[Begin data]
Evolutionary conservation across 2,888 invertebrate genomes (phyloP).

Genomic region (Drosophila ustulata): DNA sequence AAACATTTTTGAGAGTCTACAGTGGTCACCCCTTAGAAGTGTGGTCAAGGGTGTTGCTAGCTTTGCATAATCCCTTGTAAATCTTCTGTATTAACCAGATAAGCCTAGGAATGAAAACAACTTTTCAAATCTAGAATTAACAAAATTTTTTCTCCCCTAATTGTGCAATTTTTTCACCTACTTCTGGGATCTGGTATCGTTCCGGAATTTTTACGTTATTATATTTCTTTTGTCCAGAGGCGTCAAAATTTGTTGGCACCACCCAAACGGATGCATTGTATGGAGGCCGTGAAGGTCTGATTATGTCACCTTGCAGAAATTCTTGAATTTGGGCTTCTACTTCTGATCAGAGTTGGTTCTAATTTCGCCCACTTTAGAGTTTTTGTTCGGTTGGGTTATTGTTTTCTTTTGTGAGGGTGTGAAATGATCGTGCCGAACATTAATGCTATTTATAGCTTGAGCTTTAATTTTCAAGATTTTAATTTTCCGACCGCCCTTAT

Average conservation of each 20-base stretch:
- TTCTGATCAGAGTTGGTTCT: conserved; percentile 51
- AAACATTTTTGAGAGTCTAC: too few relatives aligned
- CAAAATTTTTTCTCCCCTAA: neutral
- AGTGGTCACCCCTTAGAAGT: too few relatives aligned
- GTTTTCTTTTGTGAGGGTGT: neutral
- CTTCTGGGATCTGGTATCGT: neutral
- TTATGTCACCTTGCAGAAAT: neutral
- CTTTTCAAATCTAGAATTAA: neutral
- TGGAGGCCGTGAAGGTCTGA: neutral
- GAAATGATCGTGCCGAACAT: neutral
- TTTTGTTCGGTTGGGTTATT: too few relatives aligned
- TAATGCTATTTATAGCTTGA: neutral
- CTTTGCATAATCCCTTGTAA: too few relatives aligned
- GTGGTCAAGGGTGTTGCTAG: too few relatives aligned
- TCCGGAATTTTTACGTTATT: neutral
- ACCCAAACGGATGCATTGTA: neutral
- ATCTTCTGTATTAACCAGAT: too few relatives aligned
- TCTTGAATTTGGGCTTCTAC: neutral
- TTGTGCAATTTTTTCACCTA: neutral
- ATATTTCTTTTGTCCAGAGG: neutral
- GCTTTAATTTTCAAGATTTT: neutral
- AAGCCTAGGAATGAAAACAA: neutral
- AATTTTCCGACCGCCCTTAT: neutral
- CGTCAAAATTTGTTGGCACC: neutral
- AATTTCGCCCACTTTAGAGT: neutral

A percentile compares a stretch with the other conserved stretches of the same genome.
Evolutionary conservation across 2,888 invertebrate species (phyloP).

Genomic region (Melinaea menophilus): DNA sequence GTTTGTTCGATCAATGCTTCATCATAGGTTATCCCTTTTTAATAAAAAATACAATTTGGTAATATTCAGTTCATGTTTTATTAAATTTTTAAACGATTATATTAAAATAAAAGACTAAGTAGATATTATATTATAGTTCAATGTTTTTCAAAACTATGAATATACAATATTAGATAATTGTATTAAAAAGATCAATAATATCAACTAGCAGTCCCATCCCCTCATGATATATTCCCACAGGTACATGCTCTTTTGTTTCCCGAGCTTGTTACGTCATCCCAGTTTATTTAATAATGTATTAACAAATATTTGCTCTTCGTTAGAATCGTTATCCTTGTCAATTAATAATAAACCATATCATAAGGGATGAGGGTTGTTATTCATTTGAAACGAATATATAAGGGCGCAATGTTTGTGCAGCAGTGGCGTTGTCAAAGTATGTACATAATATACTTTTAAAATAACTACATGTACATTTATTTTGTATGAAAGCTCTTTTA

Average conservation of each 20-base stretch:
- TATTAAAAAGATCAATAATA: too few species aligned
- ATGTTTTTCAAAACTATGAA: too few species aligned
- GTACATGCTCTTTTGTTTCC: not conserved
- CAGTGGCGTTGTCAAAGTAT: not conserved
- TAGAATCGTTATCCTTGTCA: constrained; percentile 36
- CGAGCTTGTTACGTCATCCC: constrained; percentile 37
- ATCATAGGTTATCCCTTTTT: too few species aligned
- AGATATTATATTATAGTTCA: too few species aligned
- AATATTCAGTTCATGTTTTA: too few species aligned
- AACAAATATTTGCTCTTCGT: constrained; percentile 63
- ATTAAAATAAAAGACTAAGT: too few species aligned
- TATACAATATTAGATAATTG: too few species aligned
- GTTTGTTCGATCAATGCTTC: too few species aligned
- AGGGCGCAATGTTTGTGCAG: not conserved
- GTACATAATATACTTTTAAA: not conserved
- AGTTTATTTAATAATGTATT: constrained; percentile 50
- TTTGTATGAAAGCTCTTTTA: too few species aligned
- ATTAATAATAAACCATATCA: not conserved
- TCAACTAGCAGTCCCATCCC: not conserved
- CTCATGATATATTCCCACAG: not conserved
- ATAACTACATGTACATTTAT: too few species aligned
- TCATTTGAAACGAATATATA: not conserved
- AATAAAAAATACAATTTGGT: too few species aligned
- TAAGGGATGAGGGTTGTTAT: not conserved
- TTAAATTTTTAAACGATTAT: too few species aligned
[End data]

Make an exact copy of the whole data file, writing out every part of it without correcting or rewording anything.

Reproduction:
Evolutionary conservation across 2,888 invertebrate genomes (phyloP).

Genomic region (Drosophila ustulata): DNA sequence AAACATTTTTGAGAGTCTACAGTGGTCACCCCTTAGAAGTGTGGTCAAGGGTGTTGCTAGCTTTGCATAATCCCTTGTAAATCTTCTGTATTAACCAGATAAGCCTAGGAATGAAAACAACTTTTCAAATCTAGAATTAACAAAATTTTTTCTCCCCTAATTGTGCAATTTTTTCACCTACTTCTGGGATCTGGTATCGTTCCGGAATTTTTACGTTATTATATTTCTTTTGTCCAGAGGCGTCAAAATTTGTTGGCACCACCCAAACGGATGCATTGTATGGAGGCCGTGAAGGTCTGATTATGTCACCTTGCAGAAATTCTTGAATTTGGGCTTCTACTTCTGATCAGAGTTGGTTCTAATTTCGCCCACTTTAGAGTTTTTGTTCGGTTGGGTTATTGTTTTCTTTTGTGAGGGTGTGAAATGATCGTGCCGAACATTAATGCTATTTATAGCTTGAGCTTTAATTTTCAAGATTTTAATTTTCCGACCGCCCTTAT

Average conservation of each 20-base stretch:
- TTCTGATCAGAGTTGGTTCT: conserved; percentile 51
- AAACATTTTTGAGAGTCTAC: too few relatives aligned
- CAAAATTTTTTCTCCCCTAA: neutral
- AGTGGTCACCCCTTAGAAGT: too few relatives aligned
- GTTTTCTTTTGTGAGGGTGT: neutral
- CTTCTGGGATCTGGTATCGT: neutral
- TTATGTCACCTTGCAGAAAT: neutral
- CTTTTCAAATCTAGAATTAA: neutral
- TGGAGGCCGTGAAGGTCTGA: neutral
- GAAATGATCGTGCCGAACAT: neutral
- TTTTGTTCGGTTGGGTTATT: too few relatives aligned
- TAATGCTATTTATAGCTTGA: neutral
- CTTTGCATAATCCCTTGTAA: too few relatives aligned
- GTGGTCAAGGGTGTTGCTAG: too few relatives aligned
- TCCGGAATTTTTACGTTATT: neutral
- ACCCAAACGGATGCATTGTA: neutral
- ATCTTCTGTATTAACCAGAT: too few relatives aligned
- TCTTGAATTTGGGCTTCTAC: neutral
- TTGTGCAATTTTTTCACCTA: neutral
- ATATTTCTTTTGTCCAGAGG: neutral
- GCTTTAATTTTCAAGATTTT: neutral
- AAGCCTAGGAATGAAAACAA: neutral
- AATTTTCCGACCGCCCTTAT: neutral
- CGTCAAAATTTGTTGGCACC: neutral
- AATTTCGCCCACTTTAGAGT: neutral

A percentile compares a stretch with the other conserved stretches of the same genome.
Evolutionary conservation across 2,888 invertebrate species (phyloP).

Genomic region (Melinaea menophilus): DNA sequence GTTTGTTCGATCAATGCTTCATCATAGGTTATCCCTTTTTAATAAAAAATACAATTTGGTAATATTCAGTTCATGTTTTATTAAATTTTTAAACGATTATATTAAAATAAAAGACTAAGTAGATATTATATTATAGTTCAATGTTTTTCAAAACTATGAATATACAATATTAGATAATTGTATTAAAAAGATCAATAATATCAACTAGCAGTCCCATCCCCTCATGATATATTCCCACAGGTACATGCTCTTTTGTTTCCCGAGCTTGTTACGTCATCCCAGTTTATTTAATAATGTATTAACAAATATTTGCTCTTCGTTAGAATCGTTATCCTTGTCAATTAATAATAAACCATATCATAAGGGATGAGGGTTGTTATTCATTTGAAACGAATATATAAGGGCGCAATGTTTGTGCAGCAGTGGCGTTGTCAAAGTATGTACATAATATACTTTTAAAATAACTACATGTACATTTATTTTGTATGAAAGCTCTTTTA

Average conservation of each 20-base stretch:
- TATTAAAAAGATCAATAATA: too few species aligned
- ATGTTTTTCAAAACTATGAA: too few species aligned
- GTACATGCTCTTTTGTTTCC: not conserved
- CAGTGGCGTTGTCAAAGTAT: not conserved
- TAGAATCGTTATCCTTGTCA: constrained; percentile 36
- CGAGCTTGTTACGTCATCCC: constrained; percentile 37
- ATCATAGGTTATCCCTTTTT: too few species aligned
- AGATATTATATTATAGTTCA: too few species aligned
- AATATTCAGTTCATGTTTTA: too few species aligned
- AACAAATATTTGCTCTTCGT: constrained; percentile 63
- ATTAAAATAAAAGACTAAGT: too few species aligned
- TATACAATATTAGATAATTG: too few species aligned
- GTTTGTTCGATCAATGCTTC: too few species aligned
- AGGGCGCAATGTTTGTGCAG: not conserved
- GTACATAATATACTTTTAAA: not conserved
- AGTTTATTTAATAATGTATT: constrained; percentile 50
- TTTGTATGAAAGCTCTTTTA: too few species aligned
- ATTAATAATAAACCATATCA: not conserved
- TCAACTAGCAGTCCCATCCC: not conserved
- CTCATGATATATTCCCACAG: not conserved
- ATAACTACATGTACATTTAT: too few species aligned
- TCATTTGAAACGAATATATA: not conserved
- AATAAAAAATACAATTTGGT: too few species aligned
- TAAGGGATGAGGGTTGTTAT: not conserved
- TTAAATTTTTAAACGATTAT: too few species aligned